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Sources Say: NSA reforms quiet one critic

President Obama has been criticized for not going far enough when he promised to rein in government surveillance abuses on Aug. 9. But not by Oregon U.S. Sen. Ron Wyden, one

of the earliest and strongest critics against the sweeping surveillance systems revealed by former National Security Agency consultant

Edward Snowden.

In a statement released after Obama’s remarks, Wyden praised the president for promising action in two areas: balancing the presentations made to the secretive Foreign Intelligence Surveillance Court and reforming Section 215 of the Patriot Act, which Wyden said has been too broadly interpreted.

Wyden urged Obama to also reform Section 702 of the Foreign Intelligence Surveillance Act, saying that it potentially allows for the warrantless searches of Americans’ phone calls and emails.

“Overall, I welcome the proposals made today by the president and intend to work closely with my colleagues, including Sens. Udall, Leahy, Blumenthal, Merkley and Feinstein and Reps. Sensenbrenner and Lofgren, to ensure that the president’s proposals are strengthened and become law,” Wyden said.

Strikes one of few things separating TriMet, BART

TriMet isn’t the only transit agency in the country dealing with labor problems as it tries to balance its funding priorities. A recent story on the breakdown in contract negotiations at the Bay Area Rapid Transit agency included issues familiar to anyone who is following TriMet’s fight with the Amalgamated Transit Union — including the role of the ATU. Different locals represent workers at both agencies.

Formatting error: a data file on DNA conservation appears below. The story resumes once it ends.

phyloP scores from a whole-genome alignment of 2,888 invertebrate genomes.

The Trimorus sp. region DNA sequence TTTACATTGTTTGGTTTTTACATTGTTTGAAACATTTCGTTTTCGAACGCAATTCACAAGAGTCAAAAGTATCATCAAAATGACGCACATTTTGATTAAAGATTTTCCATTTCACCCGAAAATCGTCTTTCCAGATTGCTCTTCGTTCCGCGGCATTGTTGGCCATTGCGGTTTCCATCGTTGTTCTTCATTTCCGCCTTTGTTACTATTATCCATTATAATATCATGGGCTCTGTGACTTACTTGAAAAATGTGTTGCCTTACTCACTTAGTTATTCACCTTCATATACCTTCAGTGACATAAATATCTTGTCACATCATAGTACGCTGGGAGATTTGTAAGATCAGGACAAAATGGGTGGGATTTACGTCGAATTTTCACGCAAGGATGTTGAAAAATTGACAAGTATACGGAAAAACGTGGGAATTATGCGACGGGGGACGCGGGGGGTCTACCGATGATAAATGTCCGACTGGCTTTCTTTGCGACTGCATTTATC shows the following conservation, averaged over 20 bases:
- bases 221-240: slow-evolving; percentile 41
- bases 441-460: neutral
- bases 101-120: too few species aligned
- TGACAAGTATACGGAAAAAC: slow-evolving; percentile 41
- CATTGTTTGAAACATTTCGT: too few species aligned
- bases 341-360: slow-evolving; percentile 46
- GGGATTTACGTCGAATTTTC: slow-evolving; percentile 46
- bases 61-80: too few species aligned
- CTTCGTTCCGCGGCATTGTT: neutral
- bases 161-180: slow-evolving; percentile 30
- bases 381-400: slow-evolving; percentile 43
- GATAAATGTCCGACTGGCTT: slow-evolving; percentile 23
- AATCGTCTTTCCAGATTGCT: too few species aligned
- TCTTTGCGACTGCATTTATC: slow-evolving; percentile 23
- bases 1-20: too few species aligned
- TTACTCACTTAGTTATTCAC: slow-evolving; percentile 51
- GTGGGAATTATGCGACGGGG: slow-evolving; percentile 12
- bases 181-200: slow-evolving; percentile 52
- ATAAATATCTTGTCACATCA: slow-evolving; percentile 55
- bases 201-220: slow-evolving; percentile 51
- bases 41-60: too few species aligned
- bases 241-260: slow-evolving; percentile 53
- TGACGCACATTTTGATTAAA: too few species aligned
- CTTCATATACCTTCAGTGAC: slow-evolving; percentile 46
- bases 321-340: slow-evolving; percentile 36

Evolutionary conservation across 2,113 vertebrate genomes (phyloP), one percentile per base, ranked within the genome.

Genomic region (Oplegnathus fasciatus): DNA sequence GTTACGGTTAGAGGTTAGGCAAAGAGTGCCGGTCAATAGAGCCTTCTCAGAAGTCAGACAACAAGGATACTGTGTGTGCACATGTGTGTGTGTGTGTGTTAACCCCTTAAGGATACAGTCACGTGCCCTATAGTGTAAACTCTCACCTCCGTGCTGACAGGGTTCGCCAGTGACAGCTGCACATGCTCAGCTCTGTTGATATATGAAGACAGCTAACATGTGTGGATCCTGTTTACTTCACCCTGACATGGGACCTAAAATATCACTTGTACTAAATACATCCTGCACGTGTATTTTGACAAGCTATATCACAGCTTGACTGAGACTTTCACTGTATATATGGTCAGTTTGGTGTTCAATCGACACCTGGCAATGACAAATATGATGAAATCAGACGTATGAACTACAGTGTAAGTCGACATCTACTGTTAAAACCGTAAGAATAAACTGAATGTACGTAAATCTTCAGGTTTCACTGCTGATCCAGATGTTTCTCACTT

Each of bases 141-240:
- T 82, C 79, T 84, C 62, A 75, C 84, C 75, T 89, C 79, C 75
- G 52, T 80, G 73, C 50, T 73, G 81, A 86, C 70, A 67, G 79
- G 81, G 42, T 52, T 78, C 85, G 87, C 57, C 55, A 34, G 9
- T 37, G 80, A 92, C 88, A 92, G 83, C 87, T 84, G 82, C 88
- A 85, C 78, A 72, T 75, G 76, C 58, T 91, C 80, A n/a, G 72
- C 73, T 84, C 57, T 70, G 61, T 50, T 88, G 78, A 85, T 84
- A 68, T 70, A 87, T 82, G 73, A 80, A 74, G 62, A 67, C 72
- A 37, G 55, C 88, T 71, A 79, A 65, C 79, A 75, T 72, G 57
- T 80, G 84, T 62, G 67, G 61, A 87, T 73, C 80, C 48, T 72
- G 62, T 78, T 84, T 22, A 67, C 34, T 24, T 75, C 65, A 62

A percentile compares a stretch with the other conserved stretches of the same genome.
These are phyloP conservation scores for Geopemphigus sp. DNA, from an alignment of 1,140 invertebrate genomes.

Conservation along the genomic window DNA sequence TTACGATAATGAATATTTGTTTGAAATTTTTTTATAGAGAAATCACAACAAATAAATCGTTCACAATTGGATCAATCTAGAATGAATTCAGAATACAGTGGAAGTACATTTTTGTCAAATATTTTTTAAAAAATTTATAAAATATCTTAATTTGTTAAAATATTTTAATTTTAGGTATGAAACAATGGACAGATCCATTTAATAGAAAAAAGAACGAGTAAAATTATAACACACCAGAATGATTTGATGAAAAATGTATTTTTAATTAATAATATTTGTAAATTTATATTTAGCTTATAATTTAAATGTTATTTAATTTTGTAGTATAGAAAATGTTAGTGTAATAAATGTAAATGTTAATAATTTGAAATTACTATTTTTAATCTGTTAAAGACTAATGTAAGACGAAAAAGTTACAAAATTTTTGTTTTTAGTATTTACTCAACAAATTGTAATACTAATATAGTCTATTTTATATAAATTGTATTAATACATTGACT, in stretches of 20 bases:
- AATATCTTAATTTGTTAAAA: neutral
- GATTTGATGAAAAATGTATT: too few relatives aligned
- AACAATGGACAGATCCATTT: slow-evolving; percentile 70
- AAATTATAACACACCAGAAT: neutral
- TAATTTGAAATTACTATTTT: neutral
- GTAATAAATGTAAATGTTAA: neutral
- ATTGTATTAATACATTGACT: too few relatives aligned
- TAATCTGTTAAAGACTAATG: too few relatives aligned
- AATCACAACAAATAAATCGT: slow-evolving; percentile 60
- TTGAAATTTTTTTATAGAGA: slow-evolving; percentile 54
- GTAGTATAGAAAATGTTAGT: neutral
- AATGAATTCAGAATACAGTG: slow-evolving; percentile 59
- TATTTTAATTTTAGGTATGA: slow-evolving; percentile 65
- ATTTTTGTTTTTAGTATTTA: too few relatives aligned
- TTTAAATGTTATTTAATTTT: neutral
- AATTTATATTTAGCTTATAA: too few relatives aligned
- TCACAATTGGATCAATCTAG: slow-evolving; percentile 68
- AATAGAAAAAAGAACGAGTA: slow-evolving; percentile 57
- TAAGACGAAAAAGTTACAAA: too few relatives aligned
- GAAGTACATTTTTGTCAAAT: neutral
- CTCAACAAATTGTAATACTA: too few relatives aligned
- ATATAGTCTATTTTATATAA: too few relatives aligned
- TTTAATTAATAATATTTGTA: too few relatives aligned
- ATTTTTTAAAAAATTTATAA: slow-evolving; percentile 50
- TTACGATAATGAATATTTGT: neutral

According to the Aug. 11 story, BART and the ATU are far apart on contract proposals. That sounds a lot like the gap between TriMet and the ATU over how much union members should pay for their health coverage. BART also says it has other priorities, like upgrading its infrastructure and buying new trains. TriMet also is investing in infrastructure and updating its bus fleet. In both cases, union officials say their members should come first.

There’s one big difference between TriMet and BART, however. TriMet’s workers cannot go on strike but BART’s workers can — and want to. California Gov. Jerry Brown has ordered a 60-day cooling-off period to help resolve the current standoff.

Is first City Hall race already under way?

Although candidates cannot officially file for any office until Sept. 12, Mary Hull Caballero has registered a political action committee to run for the city auditor’s office. The committee has a balance of $2,480. Caballero, a Metro performance auditor, told Sources it was “premature” to talk about the race now, but will be discussing it “soon.”

Incumbent City Auditor LaVonne Griffin-Valade has not yet announced for re-election next year. Her committee’s most recent contribution was $1.28 on Jan. 7. Her committee has a current balance of $734.26. She did not return calls for comment.

Griffin-Valade was Multnomah County auditor when she was elected city auditor in a special election in 2008 to replace Gary Blackmer, who went to work in the Oregon secretary of state’s office. Griffin-Valade was unopposed in that race and again in 2010 when she was elected to her current term.